Ugandan culture is reflected in the rural lifestyle of local tribes and villages. They are rich in traditional etiquettes like unique celebrations and dances, eating styles, costumes and so on.
1. Demographic and religion
Uganda’s population ranks 31st in the most populated countries in the world. There are not so many large cities and urban areas in Uganda since over 80% of the population lives in rural areas.
Language and people
Uganda is a multilingual country with more than 40 living languages spoken, which can be grouped into three main branches: Bantu, Central Sudan, and Nilotic. Apart from English which is the most common language in Uganda, Swahili (a Bantu language) and Luganda are also viewed as second official national languages.
The majority of Ugandan people are concentrated on the central, southern, and western regions, they are Bantu-speaking people. Non-Bantu speakers settle their lives in the Northern and Eastern regions. Buganda makes up the largest ethnic group in Uganda, though they represent only 16.7% of the population.
Christians constitute up to 85% of the Ugandan population and become the largest religious community in Uganda while about 12% of the population are Muslims. Therefore, many holidays are held regarding the traditions of these two religions. Approximately 1.6% of the population practices either indigenous religions, Buddhism, the Baha’i Faith, or Hinduism. Another 2% of citizens are identified as being either atheist or agnostic.
2. Cultural identities
Many regions in Uganda have kingdoms such as Buganda, Busoga, Bunyoro, and Toro. The current kingdom is Buganda with the reigning King Ronald Mutebi II. Since Ugandan people mostly live in rural areas, so there forms many tributes and each tribute contribute their traditional customs to the national culture.
This is the region where Bantu speakers settle down their lives. Traditionally, a man here can marry five wives or more provided that he could carter for them. Moreover, Buganda is also renowned for its unique ceremonial occasions including commemoration, inauguration and other events relating to spiritual norms. Some can be taken as examples are “The last funeral rite” (also known in local language as Okwabya Olumbe) or “The initiation of twins” (Okwalula Abalongo),…
The picture above shows how people celebrate the life of deceased people and marks the end of the mourning period after a family lost their loved family member. It is believed that as soon as the last funeral rites are performed then the family gets back to normal life. A family is not allowed to perform any other ceremonies (party, wedding,...) in a home before the last funeral rite is held.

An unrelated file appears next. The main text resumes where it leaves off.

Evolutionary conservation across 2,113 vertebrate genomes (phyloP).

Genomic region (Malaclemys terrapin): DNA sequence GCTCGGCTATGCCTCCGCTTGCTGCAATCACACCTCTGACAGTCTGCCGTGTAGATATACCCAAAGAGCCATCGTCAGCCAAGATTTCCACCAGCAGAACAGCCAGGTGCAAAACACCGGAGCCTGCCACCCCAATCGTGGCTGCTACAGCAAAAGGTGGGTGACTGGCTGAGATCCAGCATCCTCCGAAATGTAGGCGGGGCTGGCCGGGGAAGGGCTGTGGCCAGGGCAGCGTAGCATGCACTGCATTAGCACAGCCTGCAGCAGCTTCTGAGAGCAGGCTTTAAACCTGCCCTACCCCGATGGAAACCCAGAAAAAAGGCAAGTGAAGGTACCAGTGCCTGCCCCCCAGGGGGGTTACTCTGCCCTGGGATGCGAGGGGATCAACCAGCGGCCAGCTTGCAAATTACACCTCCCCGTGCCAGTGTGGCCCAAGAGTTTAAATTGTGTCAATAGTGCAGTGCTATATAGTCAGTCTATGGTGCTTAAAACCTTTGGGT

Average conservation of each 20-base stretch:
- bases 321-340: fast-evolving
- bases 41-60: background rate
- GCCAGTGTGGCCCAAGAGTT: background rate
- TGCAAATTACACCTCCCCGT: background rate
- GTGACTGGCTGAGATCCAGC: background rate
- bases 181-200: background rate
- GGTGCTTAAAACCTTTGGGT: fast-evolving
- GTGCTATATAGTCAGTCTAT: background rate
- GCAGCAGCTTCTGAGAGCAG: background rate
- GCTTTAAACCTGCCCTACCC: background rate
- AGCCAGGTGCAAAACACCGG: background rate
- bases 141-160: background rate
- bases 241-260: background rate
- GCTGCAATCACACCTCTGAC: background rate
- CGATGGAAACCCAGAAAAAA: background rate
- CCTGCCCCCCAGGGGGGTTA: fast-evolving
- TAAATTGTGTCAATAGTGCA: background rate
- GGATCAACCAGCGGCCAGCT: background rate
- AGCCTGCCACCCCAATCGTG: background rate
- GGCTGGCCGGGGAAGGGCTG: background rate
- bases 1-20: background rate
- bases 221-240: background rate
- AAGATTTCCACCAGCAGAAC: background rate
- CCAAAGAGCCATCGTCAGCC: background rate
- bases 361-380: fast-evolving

The region depends on agriculture as their economic activity with millet and sorghum serving as staple food. Traditionally, about the marriage life, either the bride or groom follows the decision of the head of a lineage after some discussions. About ceremonies, you may find your interest once you visit the villages and take some dances with local people, known as the Tapeth, a small ethnic group living with the Karamojong. The traditional dance is called “Naleyo” that is performed annually after the Harvest season.
It is celebrated to cheer the good harvest that has passed. On that occasion, young women have their rights to choose their partner to dance with. Men in the village have to prove themselves as they are clever and strong enough if they want to gain attention from the women who they intend to marry. So it is hardly found a couple dancing at the event since the women can pick any partners they like. The tool like sticks are utilized on that day as a part of the performance. During the ceremony, people can party together and get drunk. It brings happiness for everyone in the tribe.
There exists a sub-kingdom in Western Uganda, just like the central region, which is also very rich in the tribal culture. Ankole is the most populated tribe in Western Uganda. Theoretically, the King owned all cattle and women, so father who have daughters are so anxious to call attention from the King to their daughters because the King will give them generous wedding gifts.
“Entogoro dance” is a traditional culture and an integral part of their spiritual life. When dancing, the boys tie on their legs to make different rhythms.
3. Costume and cuisine
The men in Uganda wear a kanzu which is a white or cream-colored robe that reaches the ground. It is referred to as tunics.
The women wear a dress called a “gomesi” with a sash tied around their waists, and the “gomesis” on their shoulders which exaggerates their shoulders (much like shoulder pads). The women who come from the west drape a long cloth around their waists called a “suuka”. The women in the southwest wear long, loose skirts and tie matching cloths across their shoulders. They also wear long flowing dresses to the floor called a “busuti” which was introduced by the 19th-century missionaries.
Ugandan cuisine has been influenced a lot from India, Arab and British cuisine. The food is not typically spicy but based on the season. Because rice is expensive and not typically consumed, you cannot expect to eat much rice if visiting Uganda.
More importantly, when a meal is ready, all the family members usually wash their hands and sit on floor mats as a traditional norm. Visitors and neighbors who drop in are expected to join the family during the mealtime. Normally, a short prayer is said before the family starts eating. Leaning on the left hand or stretching one’s legs at a meal is a sign of disrespect. When the meal is finished, everyone, in turn, gives a compliment to the mother.
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